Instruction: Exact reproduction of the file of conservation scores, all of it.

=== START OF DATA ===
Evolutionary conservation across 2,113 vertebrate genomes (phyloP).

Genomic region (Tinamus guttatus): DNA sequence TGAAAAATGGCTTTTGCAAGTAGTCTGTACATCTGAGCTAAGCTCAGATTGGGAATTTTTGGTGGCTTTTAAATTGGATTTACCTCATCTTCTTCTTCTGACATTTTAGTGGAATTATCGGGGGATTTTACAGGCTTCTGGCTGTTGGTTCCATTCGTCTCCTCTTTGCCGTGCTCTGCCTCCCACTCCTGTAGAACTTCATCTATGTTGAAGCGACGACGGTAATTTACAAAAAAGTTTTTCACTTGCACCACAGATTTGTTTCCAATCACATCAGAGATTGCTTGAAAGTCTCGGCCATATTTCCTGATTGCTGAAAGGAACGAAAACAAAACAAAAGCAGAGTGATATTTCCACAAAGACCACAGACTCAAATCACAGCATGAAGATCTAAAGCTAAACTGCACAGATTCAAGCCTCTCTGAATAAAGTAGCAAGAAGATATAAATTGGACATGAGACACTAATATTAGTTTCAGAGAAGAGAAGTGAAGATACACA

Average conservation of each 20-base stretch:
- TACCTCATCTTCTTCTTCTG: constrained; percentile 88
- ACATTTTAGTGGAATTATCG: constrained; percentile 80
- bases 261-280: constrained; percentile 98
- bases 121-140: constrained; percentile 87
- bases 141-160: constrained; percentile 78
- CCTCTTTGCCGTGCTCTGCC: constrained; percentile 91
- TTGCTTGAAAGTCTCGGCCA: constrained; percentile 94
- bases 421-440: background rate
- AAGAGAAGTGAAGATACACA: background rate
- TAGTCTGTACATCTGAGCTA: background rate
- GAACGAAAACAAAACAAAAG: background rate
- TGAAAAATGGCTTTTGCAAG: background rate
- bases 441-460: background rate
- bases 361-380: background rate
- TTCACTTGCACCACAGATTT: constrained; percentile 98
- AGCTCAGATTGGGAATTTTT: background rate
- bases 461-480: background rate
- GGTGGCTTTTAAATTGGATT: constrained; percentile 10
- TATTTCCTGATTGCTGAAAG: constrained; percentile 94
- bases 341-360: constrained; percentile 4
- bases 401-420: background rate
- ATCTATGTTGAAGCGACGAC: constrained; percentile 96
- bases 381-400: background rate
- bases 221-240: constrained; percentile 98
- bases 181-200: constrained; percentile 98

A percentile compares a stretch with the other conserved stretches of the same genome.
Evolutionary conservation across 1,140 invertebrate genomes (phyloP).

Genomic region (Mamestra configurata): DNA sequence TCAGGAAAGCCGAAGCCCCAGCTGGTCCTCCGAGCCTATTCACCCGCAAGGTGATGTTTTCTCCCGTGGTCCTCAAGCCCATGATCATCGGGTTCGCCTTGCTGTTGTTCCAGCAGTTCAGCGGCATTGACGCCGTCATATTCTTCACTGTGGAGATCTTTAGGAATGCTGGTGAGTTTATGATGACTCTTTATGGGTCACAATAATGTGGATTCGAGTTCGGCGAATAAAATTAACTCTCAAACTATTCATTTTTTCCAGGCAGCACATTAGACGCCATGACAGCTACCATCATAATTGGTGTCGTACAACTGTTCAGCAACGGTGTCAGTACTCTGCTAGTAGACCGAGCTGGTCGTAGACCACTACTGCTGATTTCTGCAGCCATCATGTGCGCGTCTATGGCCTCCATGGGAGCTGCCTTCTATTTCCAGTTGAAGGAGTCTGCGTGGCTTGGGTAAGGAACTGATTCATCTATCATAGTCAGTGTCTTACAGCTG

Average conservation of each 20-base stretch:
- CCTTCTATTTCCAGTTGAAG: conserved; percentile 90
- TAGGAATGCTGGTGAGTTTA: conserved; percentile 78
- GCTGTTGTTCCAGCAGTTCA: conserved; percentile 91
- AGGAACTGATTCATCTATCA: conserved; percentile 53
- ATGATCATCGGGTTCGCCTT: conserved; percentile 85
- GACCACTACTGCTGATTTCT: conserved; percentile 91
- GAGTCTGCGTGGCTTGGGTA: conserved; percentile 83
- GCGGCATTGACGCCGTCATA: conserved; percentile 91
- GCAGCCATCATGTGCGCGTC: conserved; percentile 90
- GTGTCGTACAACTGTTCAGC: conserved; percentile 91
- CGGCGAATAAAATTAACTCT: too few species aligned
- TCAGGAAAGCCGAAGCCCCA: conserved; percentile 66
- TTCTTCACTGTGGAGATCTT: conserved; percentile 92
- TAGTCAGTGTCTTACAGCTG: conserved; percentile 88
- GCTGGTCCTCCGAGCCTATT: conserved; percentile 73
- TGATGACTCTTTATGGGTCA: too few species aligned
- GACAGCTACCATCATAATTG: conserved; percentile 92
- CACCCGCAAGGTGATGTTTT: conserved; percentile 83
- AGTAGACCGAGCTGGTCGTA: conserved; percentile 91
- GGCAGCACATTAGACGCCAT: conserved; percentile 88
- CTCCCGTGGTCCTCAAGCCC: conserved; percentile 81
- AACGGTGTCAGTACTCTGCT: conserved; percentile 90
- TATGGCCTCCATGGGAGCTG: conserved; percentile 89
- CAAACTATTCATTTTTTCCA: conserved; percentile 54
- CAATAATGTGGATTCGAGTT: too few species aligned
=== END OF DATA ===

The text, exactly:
Evolutionary conservation across 2,113 vertebrate genomes (phyloP).

Genomic region (Tinamus guttatus): DNA sequence TGAAAAATGGCTTTTGCAAGTAGTCTGTACATCTGAGCTAAGCTCAGATTGGGAATTTTTGGTGGCTTTTAAATTGGATTTACCTCATCTTCTTCTTCTGACATTTTAGTGGAATTATCGGGGGATTTTACAGGCTTCTGGCTGTTGGTTCCATTCGTCTCCTCTTTGCCGTGCTCTGCCTCCCACTCCTGTAGAACTTCATCTATGTTGAAGCGACGACGGTAATTTACAAAAAAGTTTTTCACTTGCACCACAGATTTGTTTCCAATCACATCAGAGATTGCTTGAAAGTCTCGGCCATATTTCCTGATTGCTGAAAGGAACGAAAACAAAACAAAAGCAGAGTGATATTTCCACAAAGACCACAGACTCAAATCACAGCATGAAGATCTAAAGCTAAACTGCACAGATTCAAGCCTCTCTGAATAAAGTAGCAAGAAGATATAAATTGGACATGAGACACTAATATTAGTTTCAGAGAAGAGAAGTGAAGATACACA

Average conservation of each 20-base stretch:
- TACCTCATCTTCTTCTTCTG: constrained; percentile 88
- ACATTTTAGTGGAATTATCG: constrained; percentile 80
- bases 261-280: constrained; percentile 98
- bases 121-140: constrained; percentile 87
- bases 141-160: constrained; percentile 78
- CCTCTTTGCCGTGCTCTGCC: constrained; percentile 91
- TTGCTTGAAAGTCTCGGCCA: constrained; percentile 94
- bases 421-440: background rate
- AAGAGAAGTGAAGATACACA: background rate
- TAGTCTGTACATCTGAGCTA: background rate
- GAACGAAAACAAAACAAAAG: background rate
- TGAAAAATGGCTTTTGCAAG: background rate
- bases 441-460: background rate
- bases 361-380: background rate
- TTCACTTGCACCACAGATTT: constrained; percentile 98
- AGCTCAGATTGGGAATTTTT: background rate
- bases 461-480: background rate
- GGTGGCTTTTAAATTGGATT: constrained; percentile 10
- TATTTCCTGATTGCTGAAAG: constrained; percentile 94
- bases 341-360: constrained; percentile 4
- bases 401-420: background rate
- ATCTATGTTGAAGCGACGAC: constrained; percentile 96
- bases 381-400: background rate
- bases 221-240: constrained; percentile 98
- bases 181-200: constrained; percentile 98

A percentile compares a stretch with the other conserved stretches of the same genome.
Evolutionary conservation across 1,140 invertebrate genomes (phyloP).

Genomic region (Mamestra configurata): DNA sequence TCAGGAAAGCCGAAGCCCCAGCTGGTCCTCCGAGCCTATTCACCCGCAAGGTGATGTTTTCTCCCGTGGTCCTCAAGCCCATGATCATCGGGTTCGCCTTGCTGTTGTTCCAGCAGTTCAGCGGCATTGACGCCGTCATATTCTTCACTGTGGAGATCTTTAGGAATGCTGGTGAGTTTATGATGACTCTTTATGGGTCACAATAATGTGGATTCGAGTTCGGCGAATAAAATTAACTCTCAAACTATTCATTTTTTCCAGGCAGCACATTAGACGCCATGACAGCTACCATCATAATTGGTGTCGTACAACTGTTCAGCAACGGTGTCAGTACTCTGCTAGTAGACCGAGCTGGTCGTAGACCACTACTGCTGATTTCTGCAGCCATCATGTGCGCGTCTATGGCCTCCATGGGAGCTGCCTTCTATTTCCAGTTGAAGGAGTCTGCGTGGCTTGGGTAAGGAACTGATTCATCTATCATAGTCAGTGTCTTACAGCTG

Average conservation of each 20-base stretch:
- CCTTCTATTTCCAGTTGAAG: conserved; percentile 90
- TAGGAATGCTGGTGAGTTTA: conserved; percentile 78
- GCTGTTGTTCCAGCAGTTCA: conserved; percentile 91
- AGGAACTGATTCATCTATCA: conserved; percentile 53
- ATGATCATCGGGTTCGCCTT: conserved; percentile 85
- GACCACTACTGCTGATTTCT: conserved; percentile 91
- GAGTCTGCGTGGCTTGGGTA: conserved; percentile 83
- GCGGCATTGACGCCGTCATA: conserved; percentile 91
- GCAGCCATCATGTGCGCGTC: conserved; percentile 90
- GTGTCGTACAACTGTTCAGC: conserved; percentile 91
- CGGCGAATAAAATTAACTCT: too few species aligned
- TCAGGAAAGCCGAAGCCCCA: conserved; percentile 66
- TTCTTCACTGTGGAGATCTT: conserved; percentile 92
- TAGTCAGTGTCTTACAGCTG: conserved; percentile 88
- GCTGGTCCTCCGAGCCTATT: conserved; percentile 73
- TGATGACTCTTTATGGGTCA: too few species aligned
- GACAGCTACCATCATAATTG: conserved; percentile 92
- CACCCGCAAGGTGATGTTTT: conserved; percentile 83
- AGTAGACCGAGCTGGTCGTA: conserved; percentile 91
- GGCAGCACATTAGACGCCAT: conserved; percentile 88
- CTCCCGTGGTCCTCAAGCCC: conserved; percentile 81
- AACGGTGTCAGTACTCTGCT: conserved; percentile 90
- TATGGCCTCCATGGGAGCTG: conserved; percentile 89
- CAAACTATTCATTTTTTCCA: conserved; percentile 54
- CAATAATGTGGATTCGAGTT: too few species aligned